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Multiplicative Weights Update Method

Multiplicative Weights Update Method

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Multiplicative Weights Update Method

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  1. Multiplicative Weights Update Method Boaz Kaminer Andrey Dolgin Based on: Aurora S., Hazan E. and Kale S., “The Multiplicative Weights Update Method: a Meta Algorithm and Applications” Unpublished. 2007.

  2. Motivation • Meta-Algorithm • Many Applications • Useful Approximations Proofs

  3. Content • Basic Algorithm – Weighed Majority • Generalized Weighted Majority Algorithm • Applications: • General Guidelines • Linear Programming Approximations • Zero-Sum Games Approximations • Machine Learning • Summary and Conclusions

  4. The Basic Algorithm – Weighted Majority • N ‘experts’, Each gives his estimation • At each iteration, Each ‘expert’ weight is updated based on its prediction value N. Littlestone, and M.K. Warmuth. The Weighted MajorityAlgorithm. Information and Computation, 108(2):212–261,1994.

  5. Approximation Theorem #1 • Theorem #1: • After t steps, let mti be the number of mistakes of ‘expert’ i and mt be the number of mistakes the entire algorithm has made. Then the following bound exists for every i:

  6. Proof of Theorem #1 • Induction: • Define the potential function: • Each mistake at least half the total weight decreases by 1-ε the potential function decreases by at least 1-ε/2: • Induction: • Since: => • Using:

  7. The Generalized Algorithm • Denote P – The set of events/outcomes • Assume matrix M: M(i,j) the penalty of ’expert’ i for outcome j.

  8. The Generalized Algorithm – cont. • The expected penalty M(Dt,jt) for outcome jt: • The total loss after T rounds is

  9. Approximation Theorem #2 • Theorem #2: • Let ε1/2.After T rounds, for every ‘expert’ i:

  10. Theorem #2 - Proof • Proof: • Define the potential function: • Based on convexity of exponential function: • (1-ε)x(1-εx) for x[0,1], • (1+ε)-x(1-εx) for x[-1,0]

  11. Proof of Theorem #2 – cont. • Theorem #2: ε1/2.T rounds, for every ‘expert’ i: • Proof - cont: • After T rounds: • For every i: • Use:

  12. Corollaries: • Another possible weights update rule: • For the error parameter >0 • #3: εmin{/4,1/2}, After T=2ln(n)/εrounds, the following bound on average expected loss for every i: • #4: ε=min{/4,1/2}, After T=162ln(n)/2 rounds, the following bound on average expected loss for every i:

  13. Gains instead of losses: • In some situations, the entries of the matrix M may specify gains instead of losses. • Now our goal is to gain as much as possible in comparison to the gain of the best expert. • We can get an algorithm for this case simply by considering the matrix M’ = −M instead of M. • (1+ε)M(i,j)/, when M(i j)0 • (1-ε)-M(i,j)/, when M(i j)<0 • #5: After T rounds, for every ‘expert’ i:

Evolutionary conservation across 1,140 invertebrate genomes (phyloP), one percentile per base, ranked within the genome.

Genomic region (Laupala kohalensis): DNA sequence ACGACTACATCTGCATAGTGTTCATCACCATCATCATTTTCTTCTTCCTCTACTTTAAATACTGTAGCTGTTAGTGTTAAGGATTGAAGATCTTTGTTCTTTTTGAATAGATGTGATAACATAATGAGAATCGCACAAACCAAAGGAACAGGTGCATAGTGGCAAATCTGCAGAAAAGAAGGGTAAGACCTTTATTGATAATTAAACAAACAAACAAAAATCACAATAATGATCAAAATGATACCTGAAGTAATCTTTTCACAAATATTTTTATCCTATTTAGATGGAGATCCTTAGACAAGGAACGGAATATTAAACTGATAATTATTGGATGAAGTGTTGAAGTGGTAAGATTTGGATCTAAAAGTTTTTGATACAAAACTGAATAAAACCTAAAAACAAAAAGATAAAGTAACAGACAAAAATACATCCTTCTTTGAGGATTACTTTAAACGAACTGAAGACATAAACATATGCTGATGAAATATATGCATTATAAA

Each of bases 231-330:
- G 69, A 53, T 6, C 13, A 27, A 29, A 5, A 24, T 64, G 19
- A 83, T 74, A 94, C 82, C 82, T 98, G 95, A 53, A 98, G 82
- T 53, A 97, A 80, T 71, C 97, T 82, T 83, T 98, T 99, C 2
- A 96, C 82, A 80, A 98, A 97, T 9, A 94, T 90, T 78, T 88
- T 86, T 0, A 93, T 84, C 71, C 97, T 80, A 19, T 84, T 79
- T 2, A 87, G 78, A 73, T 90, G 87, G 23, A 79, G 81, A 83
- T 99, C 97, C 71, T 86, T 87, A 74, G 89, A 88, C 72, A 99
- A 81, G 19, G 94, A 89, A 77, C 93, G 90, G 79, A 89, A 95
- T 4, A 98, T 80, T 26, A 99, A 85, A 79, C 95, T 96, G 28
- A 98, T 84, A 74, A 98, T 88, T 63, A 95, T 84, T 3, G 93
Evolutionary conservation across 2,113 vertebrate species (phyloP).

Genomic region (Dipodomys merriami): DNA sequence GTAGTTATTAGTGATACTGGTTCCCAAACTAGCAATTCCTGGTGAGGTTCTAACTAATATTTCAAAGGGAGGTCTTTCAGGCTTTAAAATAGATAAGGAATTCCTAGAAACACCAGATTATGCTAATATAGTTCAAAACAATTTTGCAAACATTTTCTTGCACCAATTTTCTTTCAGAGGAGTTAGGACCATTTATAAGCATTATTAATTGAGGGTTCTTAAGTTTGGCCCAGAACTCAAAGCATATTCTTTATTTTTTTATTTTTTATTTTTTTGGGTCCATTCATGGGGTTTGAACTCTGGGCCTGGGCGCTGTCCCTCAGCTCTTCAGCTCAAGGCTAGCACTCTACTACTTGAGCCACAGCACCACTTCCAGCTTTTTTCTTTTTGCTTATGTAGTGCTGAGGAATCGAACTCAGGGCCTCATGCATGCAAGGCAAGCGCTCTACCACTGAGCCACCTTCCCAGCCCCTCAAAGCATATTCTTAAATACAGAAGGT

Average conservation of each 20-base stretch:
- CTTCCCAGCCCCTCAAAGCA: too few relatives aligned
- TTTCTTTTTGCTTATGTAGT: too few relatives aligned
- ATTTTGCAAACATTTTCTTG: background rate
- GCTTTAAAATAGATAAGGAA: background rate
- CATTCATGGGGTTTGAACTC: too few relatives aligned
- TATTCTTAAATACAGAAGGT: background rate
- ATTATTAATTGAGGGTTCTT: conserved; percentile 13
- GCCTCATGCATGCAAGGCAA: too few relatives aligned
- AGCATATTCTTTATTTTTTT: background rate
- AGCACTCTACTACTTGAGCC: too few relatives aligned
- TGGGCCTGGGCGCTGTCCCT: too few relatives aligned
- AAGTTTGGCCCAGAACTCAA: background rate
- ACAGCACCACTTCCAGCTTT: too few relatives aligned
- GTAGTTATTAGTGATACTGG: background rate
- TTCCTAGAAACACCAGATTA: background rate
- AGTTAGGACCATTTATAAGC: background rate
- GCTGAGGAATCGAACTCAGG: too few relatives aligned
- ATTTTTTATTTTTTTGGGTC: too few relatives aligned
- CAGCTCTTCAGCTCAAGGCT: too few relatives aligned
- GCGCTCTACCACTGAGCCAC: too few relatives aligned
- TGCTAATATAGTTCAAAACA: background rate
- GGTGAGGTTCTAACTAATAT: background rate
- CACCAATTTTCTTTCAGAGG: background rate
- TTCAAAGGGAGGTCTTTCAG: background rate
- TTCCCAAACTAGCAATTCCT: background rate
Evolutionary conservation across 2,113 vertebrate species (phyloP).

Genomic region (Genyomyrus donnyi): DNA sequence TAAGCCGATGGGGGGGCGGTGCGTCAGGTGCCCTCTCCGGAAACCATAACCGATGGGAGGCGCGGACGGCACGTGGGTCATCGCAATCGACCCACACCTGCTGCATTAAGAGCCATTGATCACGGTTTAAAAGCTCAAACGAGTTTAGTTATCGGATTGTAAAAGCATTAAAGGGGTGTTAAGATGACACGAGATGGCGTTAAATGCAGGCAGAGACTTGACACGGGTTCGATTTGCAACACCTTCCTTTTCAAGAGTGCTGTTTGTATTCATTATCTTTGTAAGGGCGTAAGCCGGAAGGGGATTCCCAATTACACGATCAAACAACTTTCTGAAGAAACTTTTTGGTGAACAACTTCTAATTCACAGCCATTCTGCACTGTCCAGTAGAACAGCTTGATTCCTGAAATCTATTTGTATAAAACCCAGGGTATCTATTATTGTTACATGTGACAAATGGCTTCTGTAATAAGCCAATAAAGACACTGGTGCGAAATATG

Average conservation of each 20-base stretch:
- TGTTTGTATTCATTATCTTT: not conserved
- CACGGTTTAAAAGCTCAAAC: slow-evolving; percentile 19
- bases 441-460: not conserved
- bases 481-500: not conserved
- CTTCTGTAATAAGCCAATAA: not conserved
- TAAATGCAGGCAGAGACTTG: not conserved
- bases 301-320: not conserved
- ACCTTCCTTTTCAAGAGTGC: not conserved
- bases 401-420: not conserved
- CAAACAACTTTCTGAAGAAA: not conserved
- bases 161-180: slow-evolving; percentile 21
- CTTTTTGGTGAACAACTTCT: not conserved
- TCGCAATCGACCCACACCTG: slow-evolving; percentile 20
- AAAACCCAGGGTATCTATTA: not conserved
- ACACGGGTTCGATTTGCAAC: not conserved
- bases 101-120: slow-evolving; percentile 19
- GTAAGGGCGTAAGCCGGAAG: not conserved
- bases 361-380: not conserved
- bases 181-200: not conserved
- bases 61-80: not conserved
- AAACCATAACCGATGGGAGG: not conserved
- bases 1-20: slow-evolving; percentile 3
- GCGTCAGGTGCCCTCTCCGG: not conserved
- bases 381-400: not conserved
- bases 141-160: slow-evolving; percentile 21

14. Applications • General guidelines • Approximately Solving Linear Programming • Approximately Solving Zero-Sum games • Machine Learning

  15. General Guidelines for Applications • Let each ‘expert’ represent constraint • The penalty for an ‘expert’ is proportional to the satisfaction level of the constraint: • The penalty focuses on ‘experts’ whose constraints are poorly satisfied

  16. Linear Programming (LP) • Consider the following LP: Axb, xP • Consider c=ipiAi , d=pibi .for some distribution p1,p2,…,pm - find cTxd, xP. • (Lagrangian Relaxation): solvecTxd instead ofAxb • We only need to check the feasibility of one constraint rather than m! • Using this “oracle” the following algorithm either: • Yields an approximately feasible solution, i.e. Aixbi- for some small >0 • or failing that, proves that the system is infeasible. S. A. Plotkin, D. B. Shmoys, and E. Tardos. Fast approximation algorithm for fractional packing and covering problems. In Proceedings of the 32nd Annual IEEE Symposium on Foundations of Computer Science, 1991. pp. 495–504.

  17. Lagrange Relaxation

  18. General Framework for LP • Each “expert” represents each of the m constraints. • The penalty of the “expert” corresponding to constraint i for event x is Aix − bi. • Assume that the oracle’s responses xP which satisfy Aix−bi [−,] for all i, for some known parameter . • Thus the penalties lie in [−,]. • Run the Multiplicative Weights Update algorithm for T steps, using ε=/4. • The answer is: